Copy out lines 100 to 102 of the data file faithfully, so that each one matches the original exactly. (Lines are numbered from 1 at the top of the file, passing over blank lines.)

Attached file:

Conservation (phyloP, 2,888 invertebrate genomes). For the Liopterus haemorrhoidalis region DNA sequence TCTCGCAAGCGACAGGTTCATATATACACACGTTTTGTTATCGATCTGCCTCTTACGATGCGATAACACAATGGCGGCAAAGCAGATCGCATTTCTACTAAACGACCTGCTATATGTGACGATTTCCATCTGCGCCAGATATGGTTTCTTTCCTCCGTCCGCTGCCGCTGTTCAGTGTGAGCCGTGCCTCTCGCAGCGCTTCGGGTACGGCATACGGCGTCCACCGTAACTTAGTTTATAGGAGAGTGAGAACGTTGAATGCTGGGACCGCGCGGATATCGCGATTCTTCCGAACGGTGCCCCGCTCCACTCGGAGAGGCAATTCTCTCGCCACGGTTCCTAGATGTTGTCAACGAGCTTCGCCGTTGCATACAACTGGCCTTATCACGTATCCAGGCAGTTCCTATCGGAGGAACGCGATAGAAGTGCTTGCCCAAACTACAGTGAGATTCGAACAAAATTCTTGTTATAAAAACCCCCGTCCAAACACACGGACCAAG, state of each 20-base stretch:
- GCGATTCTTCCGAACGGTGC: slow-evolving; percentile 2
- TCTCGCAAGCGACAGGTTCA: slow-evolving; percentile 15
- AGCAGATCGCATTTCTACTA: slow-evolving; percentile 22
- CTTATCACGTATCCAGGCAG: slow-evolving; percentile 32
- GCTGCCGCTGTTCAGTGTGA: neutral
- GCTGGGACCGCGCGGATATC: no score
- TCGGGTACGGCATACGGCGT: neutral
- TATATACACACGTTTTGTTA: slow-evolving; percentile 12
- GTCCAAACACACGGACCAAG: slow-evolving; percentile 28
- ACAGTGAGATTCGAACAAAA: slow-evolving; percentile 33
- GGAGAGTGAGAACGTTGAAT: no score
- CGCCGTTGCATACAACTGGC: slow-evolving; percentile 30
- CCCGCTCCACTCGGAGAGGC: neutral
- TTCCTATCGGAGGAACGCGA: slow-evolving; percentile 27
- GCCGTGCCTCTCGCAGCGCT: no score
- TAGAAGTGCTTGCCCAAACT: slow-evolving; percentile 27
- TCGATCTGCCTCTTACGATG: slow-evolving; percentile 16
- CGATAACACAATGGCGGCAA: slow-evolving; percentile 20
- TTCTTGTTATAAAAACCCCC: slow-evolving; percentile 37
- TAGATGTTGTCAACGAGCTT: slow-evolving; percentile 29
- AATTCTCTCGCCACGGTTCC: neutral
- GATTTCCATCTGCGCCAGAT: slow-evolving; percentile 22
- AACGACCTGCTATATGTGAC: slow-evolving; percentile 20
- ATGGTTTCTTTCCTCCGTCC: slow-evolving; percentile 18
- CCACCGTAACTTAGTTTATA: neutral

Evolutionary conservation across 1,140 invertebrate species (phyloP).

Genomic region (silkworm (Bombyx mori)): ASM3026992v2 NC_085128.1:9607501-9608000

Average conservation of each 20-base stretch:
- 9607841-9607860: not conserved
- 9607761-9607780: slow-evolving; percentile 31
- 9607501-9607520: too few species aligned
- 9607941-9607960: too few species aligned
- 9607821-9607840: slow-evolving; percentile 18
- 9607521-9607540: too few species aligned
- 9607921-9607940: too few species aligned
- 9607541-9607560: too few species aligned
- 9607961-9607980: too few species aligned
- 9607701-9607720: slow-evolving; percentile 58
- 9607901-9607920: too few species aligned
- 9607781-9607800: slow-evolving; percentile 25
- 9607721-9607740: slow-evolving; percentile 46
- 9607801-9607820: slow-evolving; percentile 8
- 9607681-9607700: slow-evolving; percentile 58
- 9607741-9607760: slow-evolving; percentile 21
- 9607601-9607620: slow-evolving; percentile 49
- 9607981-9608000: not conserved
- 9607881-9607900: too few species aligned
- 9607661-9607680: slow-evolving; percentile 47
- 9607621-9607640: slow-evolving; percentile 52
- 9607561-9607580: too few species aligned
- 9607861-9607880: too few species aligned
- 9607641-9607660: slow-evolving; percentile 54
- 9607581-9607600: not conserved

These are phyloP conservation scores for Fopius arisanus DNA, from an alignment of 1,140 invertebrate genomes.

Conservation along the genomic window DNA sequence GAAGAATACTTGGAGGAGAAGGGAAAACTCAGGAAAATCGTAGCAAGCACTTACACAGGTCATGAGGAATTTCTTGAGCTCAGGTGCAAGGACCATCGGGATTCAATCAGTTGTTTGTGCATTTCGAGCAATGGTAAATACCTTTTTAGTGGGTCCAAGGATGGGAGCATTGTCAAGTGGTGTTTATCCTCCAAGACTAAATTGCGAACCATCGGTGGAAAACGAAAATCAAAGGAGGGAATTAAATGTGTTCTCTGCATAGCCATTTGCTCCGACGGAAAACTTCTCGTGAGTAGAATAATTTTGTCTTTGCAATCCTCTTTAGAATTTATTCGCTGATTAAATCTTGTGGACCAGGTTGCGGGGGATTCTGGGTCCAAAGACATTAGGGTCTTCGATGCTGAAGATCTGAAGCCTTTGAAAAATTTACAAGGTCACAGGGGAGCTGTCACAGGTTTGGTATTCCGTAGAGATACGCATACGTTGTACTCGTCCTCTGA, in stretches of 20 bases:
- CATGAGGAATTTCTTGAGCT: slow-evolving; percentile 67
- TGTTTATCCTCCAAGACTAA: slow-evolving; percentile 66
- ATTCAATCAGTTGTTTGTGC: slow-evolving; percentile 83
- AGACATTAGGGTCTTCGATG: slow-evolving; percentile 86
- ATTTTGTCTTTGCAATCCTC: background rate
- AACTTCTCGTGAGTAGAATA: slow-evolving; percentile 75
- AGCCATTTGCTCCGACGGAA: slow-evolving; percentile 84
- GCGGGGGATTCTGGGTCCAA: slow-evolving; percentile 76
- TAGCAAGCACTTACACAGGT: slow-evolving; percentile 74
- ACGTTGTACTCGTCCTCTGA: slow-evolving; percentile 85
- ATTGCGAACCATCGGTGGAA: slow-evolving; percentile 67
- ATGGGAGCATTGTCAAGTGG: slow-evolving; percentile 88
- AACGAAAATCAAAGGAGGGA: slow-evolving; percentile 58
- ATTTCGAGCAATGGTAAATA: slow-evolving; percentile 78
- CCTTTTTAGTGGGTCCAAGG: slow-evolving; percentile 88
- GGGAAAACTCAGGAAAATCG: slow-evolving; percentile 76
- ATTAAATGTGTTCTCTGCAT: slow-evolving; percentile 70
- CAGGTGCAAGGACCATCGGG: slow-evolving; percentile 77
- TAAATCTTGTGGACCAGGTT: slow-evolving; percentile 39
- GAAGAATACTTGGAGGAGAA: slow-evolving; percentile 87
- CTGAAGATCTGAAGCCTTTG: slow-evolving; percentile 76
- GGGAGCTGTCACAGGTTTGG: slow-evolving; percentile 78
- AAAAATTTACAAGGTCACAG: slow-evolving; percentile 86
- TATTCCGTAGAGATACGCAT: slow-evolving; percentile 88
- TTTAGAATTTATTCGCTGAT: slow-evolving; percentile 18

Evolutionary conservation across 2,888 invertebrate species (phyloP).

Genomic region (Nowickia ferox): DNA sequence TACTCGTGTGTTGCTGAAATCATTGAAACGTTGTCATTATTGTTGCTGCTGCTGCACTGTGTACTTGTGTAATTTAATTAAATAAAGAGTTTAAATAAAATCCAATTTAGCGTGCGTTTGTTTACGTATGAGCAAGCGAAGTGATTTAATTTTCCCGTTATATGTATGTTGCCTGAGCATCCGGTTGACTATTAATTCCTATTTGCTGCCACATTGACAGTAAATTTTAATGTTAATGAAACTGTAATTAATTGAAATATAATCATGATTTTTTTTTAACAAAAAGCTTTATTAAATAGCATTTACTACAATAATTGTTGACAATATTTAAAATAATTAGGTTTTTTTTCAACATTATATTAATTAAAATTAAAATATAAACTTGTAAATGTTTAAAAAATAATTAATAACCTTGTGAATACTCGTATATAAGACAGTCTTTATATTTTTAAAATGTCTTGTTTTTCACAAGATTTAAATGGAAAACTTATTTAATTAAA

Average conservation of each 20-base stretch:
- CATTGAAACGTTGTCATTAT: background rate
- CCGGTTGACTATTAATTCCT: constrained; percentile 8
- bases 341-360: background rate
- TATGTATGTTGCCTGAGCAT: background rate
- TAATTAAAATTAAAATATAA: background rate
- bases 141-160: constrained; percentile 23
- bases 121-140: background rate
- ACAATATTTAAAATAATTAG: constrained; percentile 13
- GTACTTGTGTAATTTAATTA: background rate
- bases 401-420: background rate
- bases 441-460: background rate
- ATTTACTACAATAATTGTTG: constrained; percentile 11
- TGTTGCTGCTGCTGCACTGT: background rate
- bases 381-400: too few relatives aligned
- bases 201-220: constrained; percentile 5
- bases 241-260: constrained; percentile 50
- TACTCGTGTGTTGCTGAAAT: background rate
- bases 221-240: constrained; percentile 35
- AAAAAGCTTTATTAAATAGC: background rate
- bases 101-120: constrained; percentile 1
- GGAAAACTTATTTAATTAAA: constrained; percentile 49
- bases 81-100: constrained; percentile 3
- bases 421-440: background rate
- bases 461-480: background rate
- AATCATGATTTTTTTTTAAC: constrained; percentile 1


- bases 241-260: constrained; percentile 50
- TACTCGTGTGTTGCTGAAAT: background rate
- bases 221-240: constrained; percentile 35